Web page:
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Meet twst, the Welsh holographic pop star from the future

Meet twst, the Welsh holographic pop star from the future

Welsh singer songwriter Chloé Davis, known as twst, describes her music as “post-genre,” “post-Internet” and “post-world.” 

Her descriptions seem to leave the door wide open, but they accurately prepare a listener for the world of her discography — a world in which her futuristic, innovative sound reflects the addictive social media atmosphere that we willingly immerse ourselves in as observers and participants. Twst’s music is made to be on replay. Her lyrics focus on stories about our digital identities with sound mixing from Rob Kinelski — the same Grammy-award winning sound engineer who works with Billie Eilish. With these components, twst’s sound and persona project the hologram of a pop star from the future.

This impression becomes clear through self-produced songs like Always, a song confirming the sanctity of a friendship and connection, but with a Siri-like voice answering the lyric, “You’ll be there?” with an automated “Always.” Or with Girl On Your TV, where the disconnect between a public figure and their audience highlights the warped nature of obsession, perception, and the digital relationships we have—or perceive to have—with others.

“As much as my music is post-ironic, social commentary, Internet troll-ey,” twst writes in my email exchange with her, “the core of what I create always comes from a very vulnerable and truthful place. I also want people to know that I’ll never make two records that sound the same.” 

twst, courtesy of Ruth Hogben

Songs like sad girls club but u gotta be cuteAre You Filming Me, and even the remixes of her music mirror this comment. There’s an unmistakably catchy and upbeat pop quality to the sound, tempered with lyrics that turn those bright beats upside down. In sad girls club but u gotta be cute, twst croons, “I like myself best alone in my room / And you all like me best that way too / ’Cause I share what I like and you like what I do / But Friday night, you don’t take me out with you.”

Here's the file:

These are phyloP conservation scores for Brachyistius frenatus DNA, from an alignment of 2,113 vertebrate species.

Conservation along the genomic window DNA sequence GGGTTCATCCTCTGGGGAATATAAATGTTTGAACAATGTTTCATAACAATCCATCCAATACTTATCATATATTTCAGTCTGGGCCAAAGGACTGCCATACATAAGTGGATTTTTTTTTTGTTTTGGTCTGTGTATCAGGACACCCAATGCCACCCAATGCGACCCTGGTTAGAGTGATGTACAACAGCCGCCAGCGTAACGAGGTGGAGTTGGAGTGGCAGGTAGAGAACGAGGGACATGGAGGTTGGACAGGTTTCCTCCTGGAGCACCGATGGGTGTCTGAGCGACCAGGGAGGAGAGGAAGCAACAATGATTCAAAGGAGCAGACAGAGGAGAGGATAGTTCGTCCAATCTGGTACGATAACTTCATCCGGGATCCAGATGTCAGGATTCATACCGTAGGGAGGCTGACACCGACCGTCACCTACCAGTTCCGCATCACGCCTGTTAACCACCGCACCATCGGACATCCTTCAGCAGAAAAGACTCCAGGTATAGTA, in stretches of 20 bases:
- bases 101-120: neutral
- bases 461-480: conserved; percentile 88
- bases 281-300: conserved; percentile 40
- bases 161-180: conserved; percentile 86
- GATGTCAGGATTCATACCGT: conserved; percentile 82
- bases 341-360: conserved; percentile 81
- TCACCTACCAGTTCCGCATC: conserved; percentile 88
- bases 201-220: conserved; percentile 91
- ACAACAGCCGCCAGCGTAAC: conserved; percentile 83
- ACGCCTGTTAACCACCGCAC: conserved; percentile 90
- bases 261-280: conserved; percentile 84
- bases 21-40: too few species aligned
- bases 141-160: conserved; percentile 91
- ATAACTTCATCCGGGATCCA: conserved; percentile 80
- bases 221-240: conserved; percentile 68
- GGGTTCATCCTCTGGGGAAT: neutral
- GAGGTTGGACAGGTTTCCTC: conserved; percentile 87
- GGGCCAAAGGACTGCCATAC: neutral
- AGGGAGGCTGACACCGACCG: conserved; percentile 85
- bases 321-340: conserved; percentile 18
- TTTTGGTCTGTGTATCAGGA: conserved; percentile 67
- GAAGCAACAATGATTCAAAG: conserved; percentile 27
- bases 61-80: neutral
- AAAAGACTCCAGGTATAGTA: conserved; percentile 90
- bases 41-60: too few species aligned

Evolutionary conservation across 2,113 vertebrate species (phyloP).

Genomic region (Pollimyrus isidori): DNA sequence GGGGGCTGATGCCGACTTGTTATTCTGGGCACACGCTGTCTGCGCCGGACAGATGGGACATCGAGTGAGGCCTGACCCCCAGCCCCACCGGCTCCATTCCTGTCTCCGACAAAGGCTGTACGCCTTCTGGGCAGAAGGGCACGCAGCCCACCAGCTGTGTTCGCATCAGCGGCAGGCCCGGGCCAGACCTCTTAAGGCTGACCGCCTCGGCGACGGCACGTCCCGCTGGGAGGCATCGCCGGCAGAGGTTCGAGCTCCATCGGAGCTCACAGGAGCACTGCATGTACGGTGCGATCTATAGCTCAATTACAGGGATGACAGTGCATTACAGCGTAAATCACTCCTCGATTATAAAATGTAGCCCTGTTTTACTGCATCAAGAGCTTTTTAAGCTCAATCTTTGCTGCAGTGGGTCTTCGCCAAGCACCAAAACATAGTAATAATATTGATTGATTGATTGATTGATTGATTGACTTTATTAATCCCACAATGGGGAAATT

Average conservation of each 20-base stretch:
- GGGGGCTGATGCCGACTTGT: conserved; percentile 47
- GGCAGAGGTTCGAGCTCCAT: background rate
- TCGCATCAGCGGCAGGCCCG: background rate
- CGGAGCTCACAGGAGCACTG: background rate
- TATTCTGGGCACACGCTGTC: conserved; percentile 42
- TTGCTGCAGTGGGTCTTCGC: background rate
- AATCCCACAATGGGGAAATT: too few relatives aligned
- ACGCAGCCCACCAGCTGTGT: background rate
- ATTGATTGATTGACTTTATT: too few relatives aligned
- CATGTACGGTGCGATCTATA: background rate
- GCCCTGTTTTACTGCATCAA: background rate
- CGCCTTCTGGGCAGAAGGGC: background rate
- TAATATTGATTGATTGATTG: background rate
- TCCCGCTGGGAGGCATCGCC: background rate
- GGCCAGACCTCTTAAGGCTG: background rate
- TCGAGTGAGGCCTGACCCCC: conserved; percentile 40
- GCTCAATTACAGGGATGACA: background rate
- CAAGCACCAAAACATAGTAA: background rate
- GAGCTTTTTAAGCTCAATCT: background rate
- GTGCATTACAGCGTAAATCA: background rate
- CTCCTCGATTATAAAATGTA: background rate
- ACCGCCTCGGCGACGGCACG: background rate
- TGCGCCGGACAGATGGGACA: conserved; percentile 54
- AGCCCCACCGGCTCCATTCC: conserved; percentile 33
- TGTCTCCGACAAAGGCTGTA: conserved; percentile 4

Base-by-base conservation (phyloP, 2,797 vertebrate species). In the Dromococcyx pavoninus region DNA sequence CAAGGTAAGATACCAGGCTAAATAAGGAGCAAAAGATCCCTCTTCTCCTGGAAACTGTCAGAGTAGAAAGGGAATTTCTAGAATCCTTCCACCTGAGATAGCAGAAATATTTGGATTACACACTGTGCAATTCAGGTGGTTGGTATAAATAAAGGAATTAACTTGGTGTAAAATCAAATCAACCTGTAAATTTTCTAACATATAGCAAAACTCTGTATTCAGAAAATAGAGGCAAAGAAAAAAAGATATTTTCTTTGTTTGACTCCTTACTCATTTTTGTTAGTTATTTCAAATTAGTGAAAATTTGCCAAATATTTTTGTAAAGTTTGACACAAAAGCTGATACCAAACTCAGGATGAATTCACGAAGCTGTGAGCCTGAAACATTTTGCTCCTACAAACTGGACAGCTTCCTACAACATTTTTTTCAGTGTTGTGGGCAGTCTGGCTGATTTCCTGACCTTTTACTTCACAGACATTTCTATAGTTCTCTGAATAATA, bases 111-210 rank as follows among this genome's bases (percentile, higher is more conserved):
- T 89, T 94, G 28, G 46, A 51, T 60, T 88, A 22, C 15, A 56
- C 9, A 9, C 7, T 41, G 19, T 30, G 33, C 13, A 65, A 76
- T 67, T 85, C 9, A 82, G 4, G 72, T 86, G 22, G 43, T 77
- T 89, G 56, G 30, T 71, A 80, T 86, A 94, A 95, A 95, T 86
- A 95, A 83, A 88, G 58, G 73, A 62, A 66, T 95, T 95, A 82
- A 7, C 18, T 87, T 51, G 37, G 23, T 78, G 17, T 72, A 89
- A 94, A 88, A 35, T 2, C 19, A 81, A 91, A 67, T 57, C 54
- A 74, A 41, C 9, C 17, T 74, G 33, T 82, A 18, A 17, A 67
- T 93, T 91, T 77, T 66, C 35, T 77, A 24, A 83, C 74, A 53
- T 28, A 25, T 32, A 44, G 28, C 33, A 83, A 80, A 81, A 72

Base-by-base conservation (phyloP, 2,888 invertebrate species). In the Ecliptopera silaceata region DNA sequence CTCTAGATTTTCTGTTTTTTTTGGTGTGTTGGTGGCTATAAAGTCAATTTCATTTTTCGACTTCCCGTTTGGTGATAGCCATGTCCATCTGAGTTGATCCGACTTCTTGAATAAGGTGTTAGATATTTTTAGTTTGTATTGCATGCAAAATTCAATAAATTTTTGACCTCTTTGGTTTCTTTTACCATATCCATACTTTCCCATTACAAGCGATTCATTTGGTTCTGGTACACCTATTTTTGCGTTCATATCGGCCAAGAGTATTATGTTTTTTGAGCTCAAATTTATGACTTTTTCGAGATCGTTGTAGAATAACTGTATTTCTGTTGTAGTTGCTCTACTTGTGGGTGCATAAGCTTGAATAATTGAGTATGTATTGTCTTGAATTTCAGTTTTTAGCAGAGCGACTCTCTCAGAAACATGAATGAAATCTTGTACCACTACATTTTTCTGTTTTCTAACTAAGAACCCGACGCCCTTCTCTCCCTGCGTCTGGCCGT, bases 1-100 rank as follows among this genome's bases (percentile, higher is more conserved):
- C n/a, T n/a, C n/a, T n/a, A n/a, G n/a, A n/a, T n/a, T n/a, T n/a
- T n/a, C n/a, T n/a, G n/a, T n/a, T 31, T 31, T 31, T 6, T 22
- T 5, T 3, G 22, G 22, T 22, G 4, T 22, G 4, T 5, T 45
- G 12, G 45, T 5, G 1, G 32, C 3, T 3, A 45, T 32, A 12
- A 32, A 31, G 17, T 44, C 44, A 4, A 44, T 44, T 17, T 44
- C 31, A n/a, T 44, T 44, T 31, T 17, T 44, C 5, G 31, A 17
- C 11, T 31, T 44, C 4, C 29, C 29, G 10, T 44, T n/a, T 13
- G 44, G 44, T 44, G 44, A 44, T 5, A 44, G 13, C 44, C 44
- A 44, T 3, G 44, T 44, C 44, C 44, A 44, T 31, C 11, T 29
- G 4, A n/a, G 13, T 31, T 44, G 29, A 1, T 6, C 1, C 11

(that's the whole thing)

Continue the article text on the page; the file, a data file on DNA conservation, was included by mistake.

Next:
The loneliness bubbles up and pops throughout the succinct, smooth flow, and brings the melancholy aspect of twst’s music to life. In her musical atmosphere exploring digital personas, this described detachment peppers her light melodies with an extra dimension. Twst in fact writes and records much of her music in her own room, which can ironically aid in bonding the listener to her, even if the topic is disconnect. 

twst, courtesy of Ruth Hogben

Twst’s image melds well with her sound – whether on YouTube or Instagram, she often comes to us from webcam or Apple photo booth-quality pictures imposed over digitized images, or illuminated by the light emanating off of a screen. The backdrop for the song Are You Listening’s music video scrolls through a green screen of the endless news, pop culture, and entertainment options that can meet us online every day. Twst navigates it all with a sound that somehow keeps up with all of it.

Much like the theme of her lyrics, twst and I communicate virtually. I ask what intrigues her about our current digital landscape that her music seems to live in and play off of. She writes back, “I left home when I was really young and didn’t have much in the way of a traditional relationship with social institutions, i.e. school. So I spent a lot of time on my own on the Internet, and I always felt like I was very much brought up by the Internet. So personally I feel like so much of my identity was formed through my relationship with the Internet. That makes me very interested in deconstructing online identities and exploring what that means.”

twst, courtesy of Ruth Hogben

She’s currently excited about the new music she’s making. “When you write something that has accessed those parts of you, it’s mad cathartic,” she writes. She notes that it’s not an easy process, but that the result is always worth it.

Listening to twst, it sounds as though she’s bringing us her current perspective, mixing, and storytelling from the future, but really, it all feels very much grounded in our current reality. That’s what resonates. That’s the twist.

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